Presentation on theme: "S3 - Introduction to Close Reading. Imagery Remember that you must be able to identify SIMILE, METAPHOR and PERSONIFICATION If asked to say why this image."— Presentation transcript:
S3 - Introduction to Close Reading
Imagery Remember that you must be able to identify SIMILE, METAPHOR and PERSONIFICATION If asked to say why this image has been used or why it is appropriate or effective, carry out the following process: 1) Ask what is being compared to what? 2) Think about the features and properties that you associate with item B and then see if any are similar to item A. 3) Finally you should be able to explain effectiveness.
1.Read the following extract from the 2004 Credit Reading paper in which Pelagia has come upon a supposed stranger – Mandras - in her kitchen. Mandras describes his experiences to her: “And the ice screams. It shrieks. And voices call to you out of it. And you look into it and you see people. They beckon and wave, and they mock, and you shoot into the ice but they don’t shut up, and then the ice squeaks. It squeaks all night, all night.” Question: Identify a technique used by the writer which helps to convey the man’s sense of panic and distress. 2--0
2) Read the following extract from the 2002 Credit Reading paper about a woman who has been caught shoplifting. He told her to take a seat while he called security, but when he turned away she let out a thin wail that made him recoil from the phone. She had both her temples between her hands, as if afraid her head might explode. She let out another shrill wail. It ripped out of her like something wild kept prisoner for years. It seemed to make the room shrink around them. Question Quote a comparison from this section which shows how emotional or upset the woman was, and explain how effective you find it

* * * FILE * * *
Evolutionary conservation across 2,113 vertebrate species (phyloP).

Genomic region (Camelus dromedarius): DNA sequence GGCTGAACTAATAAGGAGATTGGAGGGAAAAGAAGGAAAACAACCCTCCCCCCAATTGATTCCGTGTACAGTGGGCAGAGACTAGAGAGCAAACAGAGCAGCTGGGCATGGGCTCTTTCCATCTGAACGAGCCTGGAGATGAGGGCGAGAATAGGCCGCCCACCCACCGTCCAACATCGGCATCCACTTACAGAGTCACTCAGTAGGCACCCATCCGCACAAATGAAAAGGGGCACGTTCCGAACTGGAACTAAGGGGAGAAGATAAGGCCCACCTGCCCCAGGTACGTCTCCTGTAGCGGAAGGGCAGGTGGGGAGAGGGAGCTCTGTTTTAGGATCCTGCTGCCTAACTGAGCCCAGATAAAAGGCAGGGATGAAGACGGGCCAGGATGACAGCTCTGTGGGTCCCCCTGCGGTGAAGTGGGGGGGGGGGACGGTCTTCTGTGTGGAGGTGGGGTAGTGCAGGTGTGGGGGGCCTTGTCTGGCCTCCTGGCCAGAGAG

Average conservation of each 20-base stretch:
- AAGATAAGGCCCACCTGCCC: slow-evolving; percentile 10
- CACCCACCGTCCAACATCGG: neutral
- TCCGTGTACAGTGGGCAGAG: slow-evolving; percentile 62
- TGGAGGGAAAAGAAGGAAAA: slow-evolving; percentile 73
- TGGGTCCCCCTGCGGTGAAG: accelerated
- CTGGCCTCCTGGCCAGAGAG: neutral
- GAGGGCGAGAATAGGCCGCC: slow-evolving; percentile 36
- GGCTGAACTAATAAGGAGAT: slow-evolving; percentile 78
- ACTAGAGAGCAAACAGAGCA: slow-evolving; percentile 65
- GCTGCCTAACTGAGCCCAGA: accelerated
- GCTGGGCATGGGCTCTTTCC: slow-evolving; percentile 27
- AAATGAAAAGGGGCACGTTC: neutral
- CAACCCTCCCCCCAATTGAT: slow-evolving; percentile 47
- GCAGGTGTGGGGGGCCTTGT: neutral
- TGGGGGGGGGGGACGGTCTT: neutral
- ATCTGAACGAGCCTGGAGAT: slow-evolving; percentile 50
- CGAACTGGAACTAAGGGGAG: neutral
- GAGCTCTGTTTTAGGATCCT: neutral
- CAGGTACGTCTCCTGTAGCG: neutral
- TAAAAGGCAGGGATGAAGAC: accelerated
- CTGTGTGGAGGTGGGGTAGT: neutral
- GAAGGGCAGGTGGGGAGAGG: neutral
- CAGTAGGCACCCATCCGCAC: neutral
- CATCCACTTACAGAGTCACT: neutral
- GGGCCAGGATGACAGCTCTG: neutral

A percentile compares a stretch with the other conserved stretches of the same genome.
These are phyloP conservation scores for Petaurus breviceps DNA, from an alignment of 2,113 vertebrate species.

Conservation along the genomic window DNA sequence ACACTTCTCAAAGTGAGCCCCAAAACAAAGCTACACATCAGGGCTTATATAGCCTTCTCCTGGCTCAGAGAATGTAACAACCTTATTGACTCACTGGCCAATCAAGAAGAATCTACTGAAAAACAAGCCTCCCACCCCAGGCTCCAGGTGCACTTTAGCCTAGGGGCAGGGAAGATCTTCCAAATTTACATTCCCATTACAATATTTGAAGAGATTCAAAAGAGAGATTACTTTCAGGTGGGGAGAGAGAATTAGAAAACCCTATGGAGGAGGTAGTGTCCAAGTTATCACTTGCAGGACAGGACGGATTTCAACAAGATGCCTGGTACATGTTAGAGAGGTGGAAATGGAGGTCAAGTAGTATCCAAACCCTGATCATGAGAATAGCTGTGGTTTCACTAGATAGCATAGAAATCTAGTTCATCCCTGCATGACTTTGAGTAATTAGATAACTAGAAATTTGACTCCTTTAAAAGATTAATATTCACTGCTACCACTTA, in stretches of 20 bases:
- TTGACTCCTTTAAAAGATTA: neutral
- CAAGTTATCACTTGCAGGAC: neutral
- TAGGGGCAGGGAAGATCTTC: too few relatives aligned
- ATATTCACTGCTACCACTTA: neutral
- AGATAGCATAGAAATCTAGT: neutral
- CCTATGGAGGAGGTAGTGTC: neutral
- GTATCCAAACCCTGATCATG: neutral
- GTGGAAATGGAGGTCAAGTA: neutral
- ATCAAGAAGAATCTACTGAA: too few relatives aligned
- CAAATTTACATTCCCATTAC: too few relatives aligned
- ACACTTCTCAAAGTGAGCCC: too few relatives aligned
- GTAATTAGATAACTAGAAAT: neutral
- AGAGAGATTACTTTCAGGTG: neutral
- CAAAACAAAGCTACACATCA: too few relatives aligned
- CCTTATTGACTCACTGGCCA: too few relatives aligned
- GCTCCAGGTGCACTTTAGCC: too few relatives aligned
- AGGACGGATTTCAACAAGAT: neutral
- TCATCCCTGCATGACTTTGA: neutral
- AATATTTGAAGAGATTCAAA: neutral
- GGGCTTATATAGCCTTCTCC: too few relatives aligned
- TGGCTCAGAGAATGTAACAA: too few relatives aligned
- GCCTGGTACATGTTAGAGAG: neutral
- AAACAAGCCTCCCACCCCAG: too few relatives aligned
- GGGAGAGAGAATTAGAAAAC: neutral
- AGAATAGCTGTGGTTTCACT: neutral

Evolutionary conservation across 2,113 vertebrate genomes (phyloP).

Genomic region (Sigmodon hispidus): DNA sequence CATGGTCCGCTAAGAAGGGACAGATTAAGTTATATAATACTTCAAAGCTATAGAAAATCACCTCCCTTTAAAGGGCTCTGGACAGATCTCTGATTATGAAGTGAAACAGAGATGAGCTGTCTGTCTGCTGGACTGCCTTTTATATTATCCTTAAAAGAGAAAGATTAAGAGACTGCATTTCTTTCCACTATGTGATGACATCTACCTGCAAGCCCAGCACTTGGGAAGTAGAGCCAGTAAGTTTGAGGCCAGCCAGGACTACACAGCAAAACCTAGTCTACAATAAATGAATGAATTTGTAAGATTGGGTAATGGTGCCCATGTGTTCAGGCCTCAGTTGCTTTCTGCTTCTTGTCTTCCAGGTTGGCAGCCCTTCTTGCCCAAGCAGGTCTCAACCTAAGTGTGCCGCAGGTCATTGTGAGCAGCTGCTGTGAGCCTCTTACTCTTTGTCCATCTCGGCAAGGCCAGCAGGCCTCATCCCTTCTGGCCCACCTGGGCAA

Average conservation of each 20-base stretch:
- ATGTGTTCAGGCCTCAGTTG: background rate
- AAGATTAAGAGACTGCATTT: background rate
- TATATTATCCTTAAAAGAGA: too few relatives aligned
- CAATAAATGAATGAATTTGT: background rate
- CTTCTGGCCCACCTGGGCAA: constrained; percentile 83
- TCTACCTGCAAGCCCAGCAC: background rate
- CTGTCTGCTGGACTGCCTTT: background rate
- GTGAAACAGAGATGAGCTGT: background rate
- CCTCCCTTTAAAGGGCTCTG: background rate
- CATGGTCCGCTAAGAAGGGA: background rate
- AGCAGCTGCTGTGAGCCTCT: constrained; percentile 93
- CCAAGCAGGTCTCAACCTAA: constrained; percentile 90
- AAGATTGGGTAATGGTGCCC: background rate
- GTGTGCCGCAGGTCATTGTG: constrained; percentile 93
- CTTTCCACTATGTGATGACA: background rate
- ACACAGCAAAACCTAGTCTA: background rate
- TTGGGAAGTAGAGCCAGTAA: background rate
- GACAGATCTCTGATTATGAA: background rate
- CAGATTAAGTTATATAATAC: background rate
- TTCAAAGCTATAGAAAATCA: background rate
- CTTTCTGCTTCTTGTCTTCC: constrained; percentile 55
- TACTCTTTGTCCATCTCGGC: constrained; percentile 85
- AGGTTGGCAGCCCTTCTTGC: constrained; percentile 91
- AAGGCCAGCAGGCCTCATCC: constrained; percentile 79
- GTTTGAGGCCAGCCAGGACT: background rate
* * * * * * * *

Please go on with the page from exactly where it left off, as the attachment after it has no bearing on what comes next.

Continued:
3) Read the following extract from the 2004 General Reading paper about hummingbirds. Hovering hummingbirds draw crowds of naturalists from all over the world to South-East Arizona, but hovering does have a major drawback. Pound for pound, beating your wings 70 times per second uses more energy than any other activity in the animal kingdom. Living life in the fast lane means hummingbirds need a continuous supply of fuel. Question: Identify the example of imagery in this paragraph and explain how it is effective 2-1-0
Word Choice You will also be expected to understand and comment on why the writer has opted for a particular word in order to convey his/her ideas. You will have to analyse the words used by the writer. 1)The following extract is from the 2001 Credit Reading paper in which the narrator reflects on the first visit of an aunt and cousin. The driver opened the back door of the taxi and my “aunt”, as we referred to her – really my mother’s aunt’s daughter – divested herself of the travelling rugs. She hazarded a foot out on to the gravel – in a pointy crocodile shoe- as if she were testing the atmosphere. She emerged dressed in a waisted black cashmere overcoat with a fur collar and strange scalloped black kid-skin gloves. Question: What impression do you get of the aunt through the writer’s choice of the words “divested”, “hazarded” and emerged” to describe her movements